The Proposed Amendment to the Strategic Foreign Investment Law of Mongolia: Not the cure-all as advertised
15 April 2013
There has been much speculation during the past several weeks about a potential liberalization of the Law of Mongolia on the Regulation of Foreign Investment in Business Entities Operating in Sectors of Strategic Importance (the "Strategic Foreign Investment Law" or the "SFI Law") that was enacted on 17 May 2012. On 8 April 2013, a proposal to amend the SFI Law appeared on Parliament's official website (the "Draft Amendment"). The Draft Amendment is reportedly scheduled for discussion this week by Parliament. This follows on from reports that the Cabinet approved a draft version of the Regulations on Receiving and Determining Applications by Business Entities Operating in Strategically Important Sectors (the "Draft Implementing Regulations") in early March. The Draft Implementing Regulations have yet to be published in the official state gazette but have been circulated unofficially among Government departments and businesses in Mongolia.
The SFI Law has had a material impact on investor confidence in Mongolia. We provided our analysis of the law, along with our English translation, in client alerts dated May and June 2012. In those client alerts, we highlighted certain areas in the law that might be clarified through the legislative process or by way of the promulgation of implementing regulations. Our optimism at the time was underscored by the title of the first of these client alerts where we queried whether the SFI Law was only a temporary inconvenience. Nearly one year later, the ongoing lack of clarity of the terms of the substantive law and the absence of straightforward application procedures and approval criteria mean that foreign investors and their advisors are still left with insufficient guidance. The Draft Amendment and the Draft Implementing Regulations do not provide the much-needed answers. As a consequence, the inconvenience is not temporary, and the risks of non-compliance still largely undefined.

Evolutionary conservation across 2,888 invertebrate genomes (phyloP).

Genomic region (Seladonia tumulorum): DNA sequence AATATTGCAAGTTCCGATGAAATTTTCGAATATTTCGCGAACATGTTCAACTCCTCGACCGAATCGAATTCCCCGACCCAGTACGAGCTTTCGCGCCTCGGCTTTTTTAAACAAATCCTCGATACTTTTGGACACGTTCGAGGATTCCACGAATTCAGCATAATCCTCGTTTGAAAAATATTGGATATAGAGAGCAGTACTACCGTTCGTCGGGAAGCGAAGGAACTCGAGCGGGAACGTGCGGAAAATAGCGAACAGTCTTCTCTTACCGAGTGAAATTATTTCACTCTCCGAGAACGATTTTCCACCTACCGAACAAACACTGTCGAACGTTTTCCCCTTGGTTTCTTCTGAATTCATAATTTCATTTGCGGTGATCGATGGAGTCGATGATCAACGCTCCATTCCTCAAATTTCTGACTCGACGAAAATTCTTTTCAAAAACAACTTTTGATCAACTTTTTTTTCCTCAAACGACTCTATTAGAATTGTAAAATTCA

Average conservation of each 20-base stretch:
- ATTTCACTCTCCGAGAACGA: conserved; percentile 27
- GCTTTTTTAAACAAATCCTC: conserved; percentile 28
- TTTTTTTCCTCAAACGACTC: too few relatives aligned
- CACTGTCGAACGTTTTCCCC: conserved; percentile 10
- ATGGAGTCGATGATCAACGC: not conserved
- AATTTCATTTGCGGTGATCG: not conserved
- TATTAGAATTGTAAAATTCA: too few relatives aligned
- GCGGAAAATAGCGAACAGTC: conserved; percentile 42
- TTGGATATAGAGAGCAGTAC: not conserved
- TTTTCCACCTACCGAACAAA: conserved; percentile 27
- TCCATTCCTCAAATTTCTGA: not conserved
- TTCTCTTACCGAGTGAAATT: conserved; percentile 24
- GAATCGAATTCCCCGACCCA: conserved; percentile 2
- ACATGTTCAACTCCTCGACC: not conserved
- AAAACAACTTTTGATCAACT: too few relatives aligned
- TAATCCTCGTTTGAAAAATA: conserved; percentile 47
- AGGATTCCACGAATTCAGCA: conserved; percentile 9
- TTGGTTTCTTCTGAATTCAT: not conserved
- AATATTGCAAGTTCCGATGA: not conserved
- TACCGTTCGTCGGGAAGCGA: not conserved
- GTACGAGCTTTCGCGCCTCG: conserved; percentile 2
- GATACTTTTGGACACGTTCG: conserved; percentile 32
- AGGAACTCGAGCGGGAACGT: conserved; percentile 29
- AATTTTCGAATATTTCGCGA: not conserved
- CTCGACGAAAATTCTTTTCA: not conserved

The SFI Law provides for a mandatory approval process for certain acquisitions of Mongolian companies by foreign investors. The law applies to acquisitions conducted on an on-shore or off-shore level for business entities operating in sectors of strategic importance ("BESIs"). The SFI Law define BESIs broadly as Mongolian companies engaged in businesses in the minerals, banking and finance or telecoms/media sectors. Parliament or the Cabinet is the relevant approval authority depending upon the terms of the acquisition. Further, the SFI Law applies to all acquisitions by any non-Mongolian state-owned enterprise in any business sector regardless of the percentage of equity acquired (or the percentage of state ownership in the foreign acquirer).
Under Article 4.7 of the current SFI Law, Parliament must approve an acquisition when a foreign investor acquires more than 49% of the equity of a BESI and the investment exceeds 100 billion Mongolian tugrugs ("MNT") (approximately US$ 72 million at the exchange rate of today's date). All other acquisitions are subject to the approval of the Cabinet.
Article 8.1 of the SFI Law also imposes a notification requirement in the event a foreign company acquires between five percent and one-third of a BESI or otherwise triggers the provisions of Article 6.1.7 of the SFI Law with respect to a BESI (please refer to our analysis in our May 2012 alert.) Such notification must be made to the state administrative agency for foreign investment within thirty days of the acquisition.
The consequences of non-compliance are potentially severe. Among other measures, the authorities may revoke any licenses issued to the Mongolian company that is the ultimate target of the acquisition.
The SFI Law stipulates that applications for approval are to be submitted to the state administrative agency for foreign investment. This function has been assumed by the Foreign Investment Registration and Regulation Department ("FIRRD") under the Ministry of Economic Development ("MED"), which has taken a robustly conservative approach in dealing with applications and inquiries related to the SFI Law. We are unaware of any approvals issued through FIRRD for an investment project that falls within the scope of the SFI Law. Further, it appears that in the absence of implementing regulations, FIRRD has refused to accept any applications that even tangentially relate to the three economic sectors specified in Article 5.1 of the SFI Law.